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Classify Video Based on Trust

Network administrators want to be fully in control of their networks. And rightfully so, as they are responsible for keeping a big complex beast running like a Swiss watch. So their preference is to decide for themselves which packet streams should get high priority, and which should be constantly relegated to the lower classes. But this doesn't work very well for video conferencing.The problem is that the audio and video streams associated with a video conference use dynamically assigned UDP ports, determined at setup and determined by the equipment in use. Each vendor has chosen a default range of UDP ports that their equipment uses. Different equipment from the same vendor often uses different port ranges. So it is difficult to pin down a classification methodology for the router that will uniquely identify a packet stream as being the video or audio from a video conference.

Some of my customers solve this issue by identifying the IP addresses of the video conferencing equipment and marking all traffic from those endpoints as high priority. While this approach will reliably mark the voice and video as high priority, it comes with a number of downsides as well.

Not all packets emanating from a video endpoint are video. Two other types of traffic exist, signaling and management. Signaling traffic consists of small packets and low bandwidth, so it causes very little interference with voice and video. But management traffic can provide the typical large bursts of utilization of any data application that momentarily jam queues, cause jitter and packet loss and affect the quality of a video conference.

Management and signaling traffic are carried by TCP rather than UDP, so the first step to solving this issue is to only mark UDP packets from video conferencing endpoints with a high priority marking. This gets us most of the way there. But a better long-term approach is to establish trust with the endpoint, and then honor the endpoint markings.

The video conferencing endpoint always has better information than the network about which streams should be given high priority and which should not, because it is running the application. The endpoint can then mark those packets and send them into the network pre-identified. But if the network does not trust the endpoint because it cannot be easily verified that this truly is a video conferencing endpoint and not a hacker on a PC, then the network administrator is more likely to choose the option that keeps him in control as described above.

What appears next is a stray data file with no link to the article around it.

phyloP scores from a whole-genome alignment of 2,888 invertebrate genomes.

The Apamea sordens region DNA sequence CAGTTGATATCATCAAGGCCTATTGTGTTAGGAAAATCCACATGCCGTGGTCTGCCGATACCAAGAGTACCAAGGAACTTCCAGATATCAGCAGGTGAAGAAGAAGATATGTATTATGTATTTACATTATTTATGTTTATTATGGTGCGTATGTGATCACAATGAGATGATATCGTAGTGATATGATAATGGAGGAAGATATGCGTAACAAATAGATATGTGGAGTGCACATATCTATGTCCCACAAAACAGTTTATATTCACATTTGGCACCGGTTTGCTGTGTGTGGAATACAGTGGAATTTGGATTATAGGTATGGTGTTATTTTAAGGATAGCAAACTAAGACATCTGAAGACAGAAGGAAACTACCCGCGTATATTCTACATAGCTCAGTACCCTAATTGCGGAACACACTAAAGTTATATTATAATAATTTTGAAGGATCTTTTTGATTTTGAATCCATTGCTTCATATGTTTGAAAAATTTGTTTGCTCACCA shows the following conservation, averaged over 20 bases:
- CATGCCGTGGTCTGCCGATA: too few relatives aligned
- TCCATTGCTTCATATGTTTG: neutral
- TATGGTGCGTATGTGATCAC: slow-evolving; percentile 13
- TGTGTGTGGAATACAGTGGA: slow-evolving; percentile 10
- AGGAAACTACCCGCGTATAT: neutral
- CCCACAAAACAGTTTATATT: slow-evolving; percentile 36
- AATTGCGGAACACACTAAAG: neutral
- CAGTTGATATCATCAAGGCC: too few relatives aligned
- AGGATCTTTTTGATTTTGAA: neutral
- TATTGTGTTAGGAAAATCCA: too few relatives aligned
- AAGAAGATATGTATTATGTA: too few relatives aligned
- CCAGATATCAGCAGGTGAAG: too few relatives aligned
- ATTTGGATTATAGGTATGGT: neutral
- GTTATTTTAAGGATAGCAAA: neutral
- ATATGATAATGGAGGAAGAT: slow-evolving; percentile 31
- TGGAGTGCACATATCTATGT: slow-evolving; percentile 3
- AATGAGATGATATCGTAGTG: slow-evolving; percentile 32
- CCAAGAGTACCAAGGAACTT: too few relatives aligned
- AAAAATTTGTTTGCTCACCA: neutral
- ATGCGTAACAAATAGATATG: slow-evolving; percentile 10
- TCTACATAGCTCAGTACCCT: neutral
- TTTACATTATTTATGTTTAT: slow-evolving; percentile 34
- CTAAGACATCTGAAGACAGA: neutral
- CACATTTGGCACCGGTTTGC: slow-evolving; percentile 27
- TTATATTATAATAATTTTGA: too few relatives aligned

Today I most often recommend an approach that uses IP addresses or ranges to uniquely identify video equipment, and then to trust the markings from those endpoints. This approach solves the trust issue for the network administrator, while still leaving the final decision about which packets are high priority and which are not to the endpoint.

In telephony we have solved this issue (not always in a standardized way) by creating a verification protocol between the network and the telephone handset to verify that it really is a telephone and should be trusted. This technology will eventually migrate into video conferencing and eliminate the need for identifying endpoint IP addresses. Ask your vendor for this feature. But in the meantime, build a classification methodology that uniquely identifies the audio and video streams without compromising the network.